Ask any woman about wearing high heels and she will probably tell you about some degree of pain she has experienced in her feet, ankles, knees, hips or back from these heels that seem to grow taller and narrower every year. While this style of shoe may be all the rage, the impact they make on your body reason enough to want to sit down.
Here’s how high heel shoes affect different parts of your body:
- FEET: Wearing high heels shifts much of your body mass onto the balls of your feet and the small, delicate bones in your toes, and the higher the heel, the bigger the impact. This shift of mass forward to your toes causes a deviation in the normal heel-to-toe gait mechanics and also affects your stride. Wearing this type of shoe all the time could lead to nerve and/or bone damage in your feet.
- ANKLES/CALVES: Heels force the ankle into a forward bent position, a movement that could restrict circulation in your lower extremities. Walking in heels also causes tightness of your Achilles tendon causing your calf muscle to become stiff. Over time, regular wearers of heels can develop chronically taut ankle and calf tendons, making walking (even in flats) painful.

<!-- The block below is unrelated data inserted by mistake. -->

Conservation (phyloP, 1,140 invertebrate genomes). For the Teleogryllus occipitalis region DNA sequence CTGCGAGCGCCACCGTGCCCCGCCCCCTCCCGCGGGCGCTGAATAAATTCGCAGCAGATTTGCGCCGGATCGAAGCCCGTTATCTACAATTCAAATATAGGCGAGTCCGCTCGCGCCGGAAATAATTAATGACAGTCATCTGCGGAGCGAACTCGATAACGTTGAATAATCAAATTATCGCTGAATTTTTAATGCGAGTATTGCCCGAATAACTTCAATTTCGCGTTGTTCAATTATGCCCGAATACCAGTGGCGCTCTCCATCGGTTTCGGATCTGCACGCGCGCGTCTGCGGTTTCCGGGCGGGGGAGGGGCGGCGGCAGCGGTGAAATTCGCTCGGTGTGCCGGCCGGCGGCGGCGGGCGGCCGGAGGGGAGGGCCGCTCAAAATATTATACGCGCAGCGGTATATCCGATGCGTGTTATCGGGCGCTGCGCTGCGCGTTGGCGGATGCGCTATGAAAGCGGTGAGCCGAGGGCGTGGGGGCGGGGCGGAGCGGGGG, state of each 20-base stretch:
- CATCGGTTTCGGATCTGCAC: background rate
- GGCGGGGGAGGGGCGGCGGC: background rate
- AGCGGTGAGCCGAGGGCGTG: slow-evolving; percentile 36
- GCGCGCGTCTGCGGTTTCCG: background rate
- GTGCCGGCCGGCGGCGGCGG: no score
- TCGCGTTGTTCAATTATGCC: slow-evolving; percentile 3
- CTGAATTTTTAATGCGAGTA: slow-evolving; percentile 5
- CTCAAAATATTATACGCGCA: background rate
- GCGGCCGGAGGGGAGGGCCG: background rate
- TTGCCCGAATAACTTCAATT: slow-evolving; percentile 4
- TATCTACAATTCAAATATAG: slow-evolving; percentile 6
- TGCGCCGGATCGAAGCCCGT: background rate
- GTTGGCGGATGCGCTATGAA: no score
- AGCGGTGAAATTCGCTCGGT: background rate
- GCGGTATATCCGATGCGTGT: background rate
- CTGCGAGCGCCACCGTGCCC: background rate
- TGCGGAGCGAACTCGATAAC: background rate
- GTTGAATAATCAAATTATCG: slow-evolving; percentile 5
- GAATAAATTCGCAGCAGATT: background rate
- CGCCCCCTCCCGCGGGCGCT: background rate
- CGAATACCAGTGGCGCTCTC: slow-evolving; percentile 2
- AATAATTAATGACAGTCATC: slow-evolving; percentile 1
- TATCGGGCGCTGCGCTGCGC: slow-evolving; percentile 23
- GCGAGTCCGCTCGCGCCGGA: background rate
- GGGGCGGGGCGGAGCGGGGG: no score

- KNEES: Frequent high heel causes increased stress on the medial sides of the knees, which accelerates the normal wear and tear that leads to osteoarthritis.
- HIPS & BACK: To keep upright while wearing high heels, you have to arch the lower back forward, which pushes the hips and spine out of alignment and causes increased stress on the erector spinae muscles of the back and muscles, tendons and ligaments surrounds the hip joints.
If you wear heels or pumps one day, try to alternate with flats the next in order to give your body a break from the added stress these types of shoes cause; or save your heels for special nights out, and try to avoid walking in heels for longer than a few hours at a time.